Sunday, 20 February 2011

The mystery and subtlety of weathering

Last Friday I drove from Canberra to Sydney for a work-related meeting in Hornsby. When I travel to Sydney for the day I usually take the Exeter turnoff from the Hume Highway for breakfast at the Exeter Post Office cafe. This trip was no different. I can heartily recommend the turkish toast with butter and vegemite!

Of course, this route off the Hume Highway means one continues north from Exeter to Moss Vale and Berrima before rejoining the Hume Highway and onwards to Sydney. Taking this route means there is a good chance to see a train or two roll through this part of the Southern Highlands. I only saw one train at Moss Vale but I did see some shunting in the sidings of the Berrima branch, near the large Omya factory complex. The branch here feeds the huge Blue Circle cement works at Berrima and the Ingham stock feed factory (grain). This means there are usually plenty of grain and cement wagons in the sidings.

Now I don't usually stop to spend much time looking at these wagons but on this trip the road that takes you to the highway was closed, meaning I had to turn around and find a detour. A train was shunting some cement wagons behind a stationary set of grain hoppers and I watched this for a few minutes before I suddenly realised what a wonderful example of weathering was in evidence on the NPRY cement wagons.

My weathering antennae is very sensitive at the moment because a fellow railway modeller in Canberra has turned his attention to building 1:35 scale WWII tanks (I think it's just a phase he is going through). And this chap has been despairing at the sheer brilliance displayed by military modellers who have weathered tanks so realistically and in such fine detail. The many different weathering methods for tanks abound in military modelling magazines and the brilliant AFV DVD on acrylic techniques. I bought my copy of the DVD from Crusader Trading  in Fyshwick, Canberra, to see how it would work with model railways (Answer: yes it would work, but you'd never weather your fleet of rolling stock to this detail in a lifetime).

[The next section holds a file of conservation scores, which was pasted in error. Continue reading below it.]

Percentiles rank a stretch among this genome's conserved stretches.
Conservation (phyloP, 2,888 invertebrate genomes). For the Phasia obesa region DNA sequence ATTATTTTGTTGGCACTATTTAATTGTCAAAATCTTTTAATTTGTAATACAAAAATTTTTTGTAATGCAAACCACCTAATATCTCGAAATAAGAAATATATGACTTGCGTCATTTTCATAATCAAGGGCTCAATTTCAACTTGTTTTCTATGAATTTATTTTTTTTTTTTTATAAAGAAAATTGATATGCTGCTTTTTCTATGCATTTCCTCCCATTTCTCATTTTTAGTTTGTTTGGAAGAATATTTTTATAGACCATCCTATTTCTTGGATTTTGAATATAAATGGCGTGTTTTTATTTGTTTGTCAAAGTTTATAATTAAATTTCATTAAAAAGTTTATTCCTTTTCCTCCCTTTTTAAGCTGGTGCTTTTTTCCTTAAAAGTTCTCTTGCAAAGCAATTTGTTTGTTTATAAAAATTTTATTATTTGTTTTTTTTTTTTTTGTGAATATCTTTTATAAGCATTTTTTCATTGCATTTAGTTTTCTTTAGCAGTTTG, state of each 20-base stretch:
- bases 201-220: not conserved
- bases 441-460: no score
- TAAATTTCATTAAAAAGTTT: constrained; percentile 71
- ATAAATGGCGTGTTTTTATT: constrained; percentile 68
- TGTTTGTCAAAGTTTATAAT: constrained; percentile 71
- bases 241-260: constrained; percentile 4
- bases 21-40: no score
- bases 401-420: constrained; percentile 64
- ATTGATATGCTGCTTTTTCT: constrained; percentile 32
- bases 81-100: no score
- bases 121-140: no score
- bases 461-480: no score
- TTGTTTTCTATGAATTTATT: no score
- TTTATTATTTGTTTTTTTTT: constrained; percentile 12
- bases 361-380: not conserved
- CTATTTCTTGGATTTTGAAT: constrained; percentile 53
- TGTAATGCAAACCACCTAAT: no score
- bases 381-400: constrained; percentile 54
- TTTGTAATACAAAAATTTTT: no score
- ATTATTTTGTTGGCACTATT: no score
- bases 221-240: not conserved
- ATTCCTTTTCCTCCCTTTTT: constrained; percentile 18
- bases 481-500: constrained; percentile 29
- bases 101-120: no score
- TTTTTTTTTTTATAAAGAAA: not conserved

Anyway, if you're up for the challenge, here are a few quick photos of these cement wagons. The weather was overcast which wasn't great for photography but you'll get the picture. Just have a look at the different shades, textures, and general grime on these wagons. I doubt I could do justice to these examples in weathering my four AR Kit HO scale models of the prototype. The critical points of weathering interest, IMHO, are the subtle variation in shades, the peeled surface texture, and the streak marks.

I wouldn't mind seeing Mr Mig Jimenez having a crack at one of these cement wagons with his weathering that would be something worth waiting for.


  1. I love the style of those cars(wagons)thank you for posting those pictures.

  2. Great photos, and the overcast day actually made the details stand out more. Looking at these, I almost wished I was modeling these cars in their current thrashed-out condition rather than nearly new in 1979!